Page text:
The student news site of Diablo Valley College.

The Inquirer

The student news site of Diablo Valley College.

The Inquirer

The student news site of Diablo Valley College.

The Inquirer

Concord City Council Suspends Recently Approved Rent Stabilization and Tenant Protection Ordinance

Blake Amis

In an abrupt turnaround last month, the Concord City Council officially suspended a rent control and just cause eviction ordinance that would have implemented historic protections for renters in the city.

The move came just three days after the measure’s March 5 approval by the council, after the city clerk received a proposed referendum petition challenging it. 

The unexpected suspension was welcome news to members of the East Bay Rental Housing Association, which has been a prominent opponent of rent control in the city.

“In places where rent control is, we see a serious deterioration in the rental housing market,” said Chris Tipton, a spokesperson for the association, before the council decided to go back on its March 5 decision.

The vote to establish rent control in Concord followed eight years of discussion and deliberation in which tenants and landlords made their respective cases. The city council’s 4-1 vote on Feb. 13 to pass the rent stabilization and just cause eviction ordinance was approved only to be suddenly suspended in favor of allowing citizens to instead gather enough signatures to put the referendum before voters in November.

To qualify for the ballot, the petition must obtain 7,204 valid signatures from registered Concord voters within 30 calendar days. If it does, the City Council will then decide whether to repeal the ordinance or place it on the November election ballot for local voters to decide on.

The initial decision was seen as a significant victory in the movement to protect the rights of Concord’s renters. The ordinance, which was set to go into effect on April 4, would add limitations on annual rent increases, capping them at 3 percent, or 60 percent of the Consumer Price Index (CPI), whichever is lower.

It would apply to multi-family rental complexes built prior to February 1, 1995, excluding single-family homes, condominium units, and accessory dwelling units.

The ordinance also introduces ‘just cause’ eviction regulations, which protect tenants facing evictions for reasons unrelated to their conduct.

Notably, in cases of ‘no-fault‘ evictions, property owners are required to compensate tenants with $3,000 for relocation expenses in addition to three times the amount of the Federal Housing and Urban Development fair market rate (FMR), which helps determine the value of rental units.

Concord resident Guadalupe Torento expressed her feelings about the ordinance during the March 5 meeting.

“We, the tenants, are the most vulnerable, and this ordinance is extremely important to us as the rent is too high, and it’s impossible to pay another $200 rent increase,” she stated.

“It may not be much for you, but for us, it deprives our children of food.”

The initial vote to approve the measure followed eight separate public city council meetings on the topic. Each included passionate debates and moments of tension, one of which lasted over five hours.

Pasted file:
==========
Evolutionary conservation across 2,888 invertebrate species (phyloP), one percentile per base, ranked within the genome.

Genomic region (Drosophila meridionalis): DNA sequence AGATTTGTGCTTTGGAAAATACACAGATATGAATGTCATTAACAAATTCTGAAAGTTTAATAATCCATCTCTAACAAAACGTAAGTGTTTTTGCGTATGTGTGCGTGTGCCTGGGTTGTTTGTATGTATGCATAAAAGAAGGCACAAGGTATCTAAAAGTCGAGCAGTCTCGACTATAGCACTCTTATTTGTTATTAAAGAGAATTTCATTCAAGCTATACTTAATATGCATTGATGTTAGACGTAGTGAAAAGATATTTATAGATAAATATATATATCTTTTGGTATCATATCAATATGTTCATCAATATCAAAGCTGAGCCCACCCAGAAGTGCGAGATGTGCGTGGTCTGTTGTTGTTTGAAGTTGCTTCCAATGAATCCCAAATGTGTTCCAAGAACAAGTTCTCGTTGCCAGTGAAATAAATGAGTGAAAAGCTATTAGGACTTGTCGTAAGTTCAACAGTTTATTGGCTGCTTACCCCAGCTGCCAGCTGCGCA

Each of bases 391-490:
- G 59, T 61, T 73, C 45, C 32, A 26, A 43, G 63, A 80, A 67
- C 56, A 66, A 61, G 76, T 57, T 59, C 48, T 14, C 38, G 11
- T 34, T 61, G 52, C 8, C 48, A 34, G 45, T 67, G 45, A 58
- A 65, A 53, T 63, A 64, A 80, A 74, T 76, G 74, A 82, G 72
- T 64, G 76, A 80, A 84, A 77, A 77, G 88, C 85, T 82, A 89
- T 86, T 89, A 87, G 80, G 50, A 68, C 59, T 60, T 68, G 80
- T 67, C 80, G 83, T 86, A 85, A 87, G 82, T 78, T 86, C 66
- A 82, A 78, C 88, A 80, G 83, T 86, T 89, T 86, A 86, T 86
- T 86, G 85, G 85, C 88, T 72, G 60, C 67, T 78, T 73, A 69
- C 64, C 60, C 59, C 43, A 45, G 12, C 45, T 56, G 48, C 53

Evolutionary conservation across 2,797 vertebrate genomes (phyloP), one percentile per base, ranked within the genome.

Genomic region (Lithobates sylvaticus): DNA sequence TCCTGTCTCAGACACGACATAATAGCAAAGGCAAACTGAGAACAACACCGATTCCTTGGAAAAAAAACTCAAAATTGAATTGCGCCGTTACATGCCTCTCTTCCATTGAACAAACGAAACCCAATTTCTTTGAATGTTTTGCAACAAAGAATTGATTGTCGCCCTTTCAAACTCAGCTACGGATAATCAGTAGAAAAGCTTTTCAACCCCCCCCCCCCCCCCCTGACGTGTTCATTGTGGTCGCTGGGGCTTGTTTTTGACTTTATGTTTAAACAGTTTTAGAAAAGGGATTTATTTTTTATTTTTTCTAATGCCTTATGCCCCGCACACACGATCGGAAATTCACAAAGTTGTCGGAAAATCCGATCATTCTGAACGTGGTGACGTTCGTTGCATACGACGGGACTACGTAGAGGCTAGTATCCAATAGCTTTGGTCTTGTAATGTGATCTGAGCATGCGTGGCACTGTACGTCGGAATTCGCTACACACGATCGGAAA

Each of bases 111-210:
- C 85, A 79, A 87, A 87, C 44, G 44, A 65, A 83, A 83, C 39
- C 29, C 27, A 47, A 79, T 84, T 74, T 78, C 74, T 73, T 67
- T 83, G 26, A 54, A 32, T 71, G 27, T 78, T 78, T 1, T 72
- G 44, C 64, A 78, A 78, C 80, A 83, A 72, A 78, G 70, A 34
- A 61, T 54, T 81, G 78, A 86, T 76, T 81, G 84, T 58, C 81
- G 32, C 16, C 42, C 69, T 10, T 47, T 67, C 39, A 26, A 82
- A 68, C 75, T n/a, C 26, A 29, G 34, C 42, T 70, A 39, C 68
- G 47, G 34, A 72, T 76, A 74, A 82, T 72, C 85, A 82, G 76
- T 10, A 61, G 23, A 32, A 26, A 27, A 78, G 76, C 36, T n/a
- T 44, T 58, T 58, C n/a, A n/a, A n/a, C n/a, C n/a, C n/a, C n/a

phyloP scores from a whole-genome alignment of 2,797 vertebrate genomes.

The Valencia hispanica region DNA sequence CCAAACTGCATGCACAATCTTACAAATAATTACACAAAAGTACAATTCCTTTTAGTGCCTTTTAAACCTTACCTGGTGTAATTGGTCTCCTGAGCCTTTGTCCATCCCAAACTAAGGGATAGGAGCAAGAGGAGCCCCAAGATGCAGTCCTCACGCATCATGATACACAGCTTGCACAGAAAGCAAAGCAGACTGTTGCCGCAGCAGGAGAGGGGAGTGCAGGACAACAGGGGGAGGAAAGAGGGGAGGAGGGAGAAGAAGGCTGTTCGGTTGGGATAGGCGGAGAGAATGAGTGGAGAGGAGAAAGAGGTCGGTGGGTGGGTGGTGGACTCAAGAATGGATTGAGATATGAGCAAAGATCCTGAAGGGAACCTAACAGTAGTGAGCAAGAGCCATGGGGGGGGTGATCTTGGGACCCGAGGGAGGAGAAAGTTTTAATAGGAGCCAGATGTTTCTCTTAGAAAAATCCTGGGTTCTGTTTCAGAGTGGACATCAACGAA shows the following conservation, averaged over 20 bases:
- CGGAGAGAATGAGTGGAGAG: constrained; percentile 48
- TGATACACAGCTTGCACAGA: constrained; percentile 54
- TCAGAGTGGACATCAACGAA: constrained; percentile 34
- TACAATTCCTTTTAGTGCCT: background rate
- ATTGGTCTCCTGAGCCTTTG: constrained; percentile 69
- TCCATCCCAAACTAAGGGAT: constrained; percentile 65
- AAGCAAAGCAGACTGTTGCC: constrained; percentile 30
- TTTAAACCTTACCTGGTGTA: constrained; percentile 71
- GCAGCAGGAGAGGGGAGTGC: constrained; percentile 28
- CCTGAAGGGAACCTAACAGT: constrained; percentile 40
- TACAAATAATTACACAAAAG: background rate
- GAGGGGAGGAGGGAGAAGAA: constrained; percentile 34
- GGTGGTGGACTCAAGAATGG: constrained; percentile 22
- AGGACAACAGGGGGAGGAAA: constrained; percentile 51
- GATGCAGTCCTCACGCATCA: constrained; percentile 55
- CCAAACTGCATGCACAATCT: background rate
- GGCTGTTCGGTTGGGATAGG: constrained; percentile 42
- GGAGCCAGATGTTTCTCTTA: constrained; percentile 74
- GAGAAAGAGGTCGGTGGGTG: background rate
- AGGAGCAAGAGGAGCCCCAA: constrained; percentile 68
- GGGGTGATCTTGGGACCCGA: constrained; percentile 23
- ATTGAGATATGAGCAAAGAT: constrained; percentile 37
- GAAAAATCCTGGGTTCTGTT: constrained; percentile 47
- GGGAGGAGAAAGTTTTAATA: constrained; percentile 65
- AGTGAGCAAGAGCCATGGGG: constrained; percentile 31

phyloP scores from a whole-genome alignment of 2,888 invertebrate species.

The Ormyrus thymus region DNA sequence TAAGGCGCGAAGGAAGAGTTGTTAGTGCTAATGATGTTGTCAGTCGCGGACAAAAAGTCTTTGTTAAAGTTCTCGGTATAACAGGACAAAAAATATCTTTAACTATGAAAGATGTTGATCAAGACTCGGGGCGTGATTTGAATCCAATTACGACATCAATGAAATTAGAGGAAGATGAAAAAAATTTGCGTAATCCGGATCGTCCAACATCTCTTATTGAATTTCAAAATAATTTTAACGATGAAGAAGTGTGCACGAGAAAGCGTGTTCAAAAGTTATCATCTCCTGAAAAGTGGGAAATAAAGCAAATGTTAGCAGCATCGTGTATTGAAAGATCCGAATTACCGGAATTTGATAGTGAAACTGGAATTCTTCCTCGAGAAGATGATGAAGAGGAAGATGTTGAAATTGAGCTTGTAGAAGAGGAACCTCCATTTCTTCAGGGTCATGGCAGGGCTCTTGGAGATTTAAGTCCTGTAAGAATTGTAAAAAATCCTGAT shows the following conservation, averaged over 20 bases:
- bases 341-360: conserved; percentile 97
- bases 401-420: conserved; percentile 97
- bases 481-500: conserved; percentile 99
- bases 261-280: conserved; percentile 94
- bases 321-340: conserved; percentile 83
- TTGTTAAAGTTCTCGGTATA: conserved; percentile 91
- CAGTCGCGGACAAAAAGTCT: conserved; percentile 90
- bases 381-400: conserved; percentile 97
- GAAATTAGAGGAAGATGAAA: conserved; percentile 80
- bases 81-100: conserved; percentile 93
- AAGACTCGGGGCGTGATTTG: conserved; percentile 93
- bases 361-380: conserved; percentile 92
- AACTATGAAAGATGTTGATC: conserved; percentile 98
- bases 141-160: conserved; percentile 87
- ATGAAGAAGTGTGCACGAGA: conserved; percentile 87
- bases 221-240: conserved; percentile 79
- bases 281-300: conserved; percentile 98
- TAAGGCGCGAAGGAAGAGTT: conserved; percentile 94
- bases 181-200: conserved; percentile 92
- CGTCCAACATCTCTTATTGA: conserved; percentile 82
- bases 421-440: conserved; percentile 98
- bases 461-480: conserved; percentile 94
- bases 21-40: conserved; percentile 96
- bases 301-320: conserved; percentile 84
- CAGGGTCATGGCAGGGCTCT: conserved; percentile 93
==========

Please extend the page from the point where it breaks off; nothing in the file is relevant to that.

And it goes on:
The new ordinance received further review and received public comment at the March 5 meeting, during which the measure was officially adopted. This was despite a large community turnout that included over 20 speakers ranging from local landlords to groups like the EBRHA, which urged the city council to put the decision in the hands of voters.

Ahead of the March 5 meeting, residents, tenant advocacy groups and landlord associations expressed their opposing views on rent control, after tensions already emerged during council deliberations in December and January.

There have even been reports of threats and personal attacks directed at council members, according to Concord Mayor Edi Birsan.

The passage of the measure represents the culmination of years of advocacy for enhanced renter protections, juxtaposed against lobbying efforts by landlords and property owners.

According to the city’s 6th Cycle Housing Element Update report, nearly half of Concord renters spend more than 30 percent of their income on housing, while just over a quarter pay more than 50 percent.

Of the renters paying more than 50 percent of their income on housing costs, 3,665 households are considered extremely low-income.

“This has been an eight-year effort, and it’s been led primarily by impacted tenants, low-income residents of color, immigrants, families with young children, seniors, faith leaders, and nonprofit organizations,” said Rhea Laughlin, executive director of Rising Juntos, an affordable housing advocacy group that supports tenants across the East Bay.

Of the 482 cities in California, around 15 already have rent control or rent stabilization ordinances. Concord is now aligned with other successful local efforts in Berkeley, Oakland, Antioch and Richmond, all of which have established similar renter protections.

Mayor Birsan said the measure signals a change that is likely to stir people’s emotions on both sides of the issue.

“There are heartaches on both sides. There are bad tenants, and there are bad landlords,” he said.

Birsan, a long-time supporter of rent stabilization, has dedicated much of his energy on the Concord City Council to trying to further the conversation around renter protections.

“I couldn’t even get votes to put [rent control] on the agenda to talk about it,” Birsan said.

The city’s lone councilmember who voted against the ordinance on March 5, Laura Hoffmeister, said she could not support the measure because it would wrongfully punish landlords.

“Our problem is housing supply,” Hoffmeister said. 

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About the Contributors
Kalli Mejia, Staff Writer
Blake Amis, Graphic Artist

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